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TSA extends mask requirement for planes, other public transportation in U.S. until September

Travelers who refuse to comply could face fines of $250 or more

An airplane moves through Chicago's O’Hare airport on April 26. (Spencer Platt/Getty Images)

The Transportation Security Administration announced Friday that it has extended through Sept. 13 its orders requiring people to wear masks in transportation settings, including at airports, on commercial aircraft, and on buses and trains.

TSA officials said the extension of the mask requirement is consistent with updated policies from the Center

s for Disease Control and Prevention. The TSA requirement had been set to expire May 11.

“The federal mask requirement throughout the transportation system seeks to minimize the spread of COVID-19 on public transportation,” Darby LaJoye, a senior TSA official, said in a statement. “About half of all adults have at least one vaccination shot and masks remain an important tool in defeating this pandemic.”

From January: CDC issues sweeping mask mandate for planes, public transportation in U.S.

Children under 2 and those with certain disabilities are exempt from the mask requirement, but others could face penalties if they refuse to comply. Under TSA rules, penalties for noncompliance start at $250 and increase to $1,500 for repeat offenders.

The Trump administration had rejected calls to mandate mask-wearing on planes, with the Department of Transportation in October saying it “embraces the notion that there should be no more regulations than necessary.”

But some travelers refused to follow mask rules issued by individuals airlines, sometimes responding with mockery or hostility to flight attendants who said they needed federal backup to help them with enforcement in an area that had become highly politicized.

President Biden issued a federal mask mandate for transportation on his first full day in office. The TSA action Friday extends security directives it put in place to enforce the mask mandate covering transportation, which took effect Feb. 1.

“We’ve made tremendous efforts to get the pandemic under control, but we’re not quite there yet,” said Sara Nelson, the international president of the Association of Flight Attendants-CWA. “Continuing the TSA enforcement directive for the mask mandate will keep passengers and aviation workers safe.”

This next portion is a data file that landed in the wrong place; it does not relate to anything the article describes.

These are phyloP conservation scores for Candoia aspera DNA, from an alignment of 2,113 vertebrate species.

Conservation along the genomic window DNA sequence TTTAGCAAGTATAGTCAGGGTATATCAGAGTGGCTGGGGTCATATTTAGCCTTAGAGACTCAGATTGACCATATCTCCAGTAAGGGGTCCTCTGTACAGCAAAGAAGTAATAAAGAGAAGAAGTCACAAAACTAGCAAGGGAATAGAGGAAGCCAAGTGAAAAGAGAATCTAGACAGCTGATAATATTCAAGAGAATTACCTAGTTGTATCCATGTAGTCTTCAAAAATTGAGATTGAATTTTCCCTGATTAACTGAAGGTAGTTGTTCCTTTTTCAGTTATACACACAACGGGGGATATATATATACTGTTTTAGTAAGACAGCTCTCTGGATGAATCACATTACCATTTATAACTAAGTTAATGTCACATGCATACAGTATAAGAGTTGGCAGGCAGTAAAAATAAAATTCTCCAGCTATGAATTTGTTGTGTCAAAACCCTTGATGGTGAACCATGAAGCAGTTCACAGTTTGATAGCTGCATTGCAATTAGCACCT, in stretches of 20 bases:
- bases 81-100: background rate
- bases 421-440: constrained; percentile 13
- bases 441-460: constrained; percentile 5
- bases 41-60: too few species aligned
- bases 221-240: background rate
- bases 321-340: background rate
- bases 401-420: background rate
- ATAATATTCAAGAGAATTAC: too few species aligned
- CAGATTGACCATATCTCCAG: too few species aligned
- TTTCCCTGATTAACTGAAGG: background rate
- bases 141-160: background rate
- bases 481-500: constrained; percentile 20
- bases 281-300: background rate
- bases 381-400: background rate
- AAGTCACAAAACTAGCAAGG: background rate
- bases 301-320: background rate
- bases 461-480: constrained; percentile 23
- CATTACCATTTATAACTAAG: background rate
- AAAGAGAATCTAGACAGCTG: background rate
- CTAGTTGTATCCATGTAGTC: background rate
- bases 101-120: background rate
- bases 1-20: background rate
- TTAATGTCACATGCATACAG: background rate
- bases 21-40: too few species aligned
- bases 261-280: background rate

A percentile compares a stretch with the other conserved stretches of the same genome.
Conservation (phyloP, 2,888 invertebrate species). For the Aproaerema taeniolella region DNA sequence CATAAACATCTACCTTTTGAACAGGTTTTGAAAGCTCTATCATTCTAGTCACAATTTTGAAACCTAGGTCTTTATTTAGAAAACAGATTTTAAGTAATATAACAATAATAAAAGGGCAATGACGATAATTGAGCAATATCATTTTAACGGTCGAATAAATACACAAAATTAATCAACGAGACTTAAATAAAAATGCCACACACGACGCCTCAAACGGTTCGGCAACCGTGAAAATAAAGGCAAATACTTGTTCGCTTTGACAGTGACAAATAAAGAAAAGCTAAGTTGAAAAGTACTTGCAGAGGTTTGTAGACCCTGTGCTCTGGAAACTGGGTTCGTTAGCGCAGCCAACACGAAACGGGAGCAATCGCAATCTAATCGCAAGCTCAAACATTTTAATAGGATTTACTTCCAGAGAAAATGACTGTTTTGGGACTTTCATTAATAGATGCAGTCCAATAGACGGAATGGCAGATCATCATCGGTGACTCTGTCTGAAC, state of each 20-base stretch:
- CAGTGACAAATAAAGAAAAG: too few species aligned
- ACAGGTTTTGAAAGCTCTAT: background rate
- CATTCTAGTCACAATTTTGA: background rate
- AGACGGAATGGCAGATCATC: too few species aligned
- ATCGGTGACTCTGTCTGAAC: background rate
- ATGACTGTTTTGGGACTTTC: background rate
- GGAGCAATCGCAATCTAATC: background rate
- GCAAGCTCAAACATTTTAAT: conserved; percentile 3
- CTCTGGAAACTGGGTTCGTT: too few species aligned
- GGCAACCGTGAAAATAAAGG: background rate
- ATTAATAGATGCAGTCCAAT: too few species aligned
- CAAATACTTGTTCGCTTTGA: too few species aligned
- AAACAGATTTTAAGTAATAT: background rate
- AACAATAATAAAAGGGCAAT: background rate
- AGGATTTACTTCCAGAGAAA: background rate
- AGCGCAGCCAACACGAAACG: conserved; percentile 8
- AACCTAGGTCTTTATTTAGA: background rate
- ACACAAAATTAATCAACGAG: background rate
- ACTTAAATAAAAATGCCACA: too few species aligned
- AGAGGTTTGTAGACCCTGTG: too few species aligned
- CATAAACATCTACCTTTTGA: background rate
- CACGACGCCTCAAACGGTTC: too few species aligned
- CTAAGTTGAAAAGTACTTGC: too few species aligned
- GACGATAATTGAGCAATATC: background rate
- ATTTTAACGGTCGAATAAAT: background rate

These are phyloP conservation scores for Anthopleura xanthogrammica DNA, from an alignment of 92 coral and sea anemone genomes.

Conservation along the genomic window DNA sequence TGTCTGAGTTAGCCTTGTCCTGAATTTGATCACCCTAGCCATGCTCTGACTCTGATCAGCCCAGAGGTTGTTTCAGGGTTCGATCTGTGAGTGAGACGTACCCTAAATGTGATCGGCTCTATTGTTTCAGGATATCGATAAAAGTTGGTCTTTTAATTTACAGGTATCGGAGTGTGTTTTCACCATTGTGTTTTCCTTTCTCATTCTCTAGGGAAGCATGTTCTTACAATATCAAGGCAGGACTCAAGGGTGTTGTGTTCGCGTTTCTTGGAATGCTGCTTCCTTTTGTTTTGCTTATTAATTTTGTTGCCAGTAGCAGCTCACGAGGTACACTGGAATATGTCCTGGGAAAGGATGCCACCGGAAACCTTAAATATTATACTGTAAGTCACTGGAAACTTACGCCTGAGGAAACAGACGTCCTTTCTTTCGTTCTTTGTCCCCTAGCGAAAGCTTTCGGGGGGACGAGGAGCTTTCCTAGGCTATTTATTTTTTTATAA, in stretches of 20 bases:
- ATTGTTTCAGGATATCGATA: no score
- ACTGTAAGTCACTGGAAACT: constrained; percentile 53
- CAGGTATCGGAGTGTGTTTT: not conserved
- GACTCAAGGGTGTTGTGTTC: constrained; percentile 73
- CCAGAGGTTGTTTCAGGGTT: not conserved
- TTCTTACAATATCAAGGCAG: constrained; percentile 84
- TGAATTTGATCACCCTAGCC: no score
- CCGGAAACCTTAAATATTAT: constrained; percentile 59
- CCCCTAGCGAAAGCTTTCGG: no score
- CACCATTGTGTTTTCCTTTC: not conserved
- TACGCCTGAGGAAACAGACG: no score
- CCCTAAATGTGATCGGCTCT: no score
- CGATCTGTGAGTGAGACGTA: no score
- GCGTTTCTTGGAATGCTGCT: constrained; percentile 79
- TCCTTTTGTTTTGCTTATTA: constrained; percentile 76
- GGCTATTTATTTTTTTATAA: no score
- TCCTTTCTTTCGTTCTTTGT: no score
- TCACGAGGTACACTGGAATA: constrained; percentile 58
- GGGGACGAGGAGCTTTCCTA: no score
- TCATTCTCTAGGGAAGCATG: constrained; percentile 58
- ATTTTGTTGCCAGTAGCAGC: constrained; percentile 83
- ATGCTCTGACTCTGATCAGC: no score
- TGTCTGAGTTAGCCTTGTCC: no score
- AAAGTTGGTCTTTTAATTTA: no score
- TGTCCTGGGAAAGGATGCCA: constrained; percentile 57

According to the order, people must wear masks “while boarding, disembarking, and traveling on any conveyance into or within the United States,” as well as “at any transportation hub that provides transportation within the United States.”

The order says operators “must use best efforts” to ensure masks are worn, including “at the earliest opportunity, disembarking any person who refuses to comply.” It says enforcement will be handled by the TSA and “by other federal authorities and may be enforced by cooperating state and local authorities.”

The CDC updated its mask guidance this week to say fully vaccinated people do not need to wear masks outdoors unless they are in crowded settings. The TSA’s requirement released Friday applies to passengers and transportation employees alike, “including those already vaccinated.”

“We will continue to work closely with the Centers for Disease Control and Prevention to evaluate the need for these directives,” LaJoye said.

A CDC mask mandate for transportation, which originally set out the requirement, does not include an end date, and the TSA can further extend transportation enforcement directives. The mandate “will remain in effect unless modified or rescinded based on specific public health or other considerations,” or when the secretary of health and human services finds there is no longer a public health emergency, according to the CDC order.

Detailed rules and practices have emerged in the three months that the federal mask mandate has been in place.

The Department of Transportation has cited CDC guidance in answering questions from workers and others who are most affected by the mandate. Among the questions officials have addressed: “What should transit agencies do when drivers with glasses report difficulty wearing masks because their glasses fog up?”

The department noted that the CDC recommends using a mask “that fits closely over their nose or has a nose wire to help reduce fogging,” or trying anti-fogging spray on their glasses. And it said transit agencies should “work with drivers on mask fit” to cut down on fogging.

“In certain circumstances, where this issue cannot be resolved, the CDC Order provides for exemptions to ensure workplace safety and safe operation of the transit vehicle,” the department said.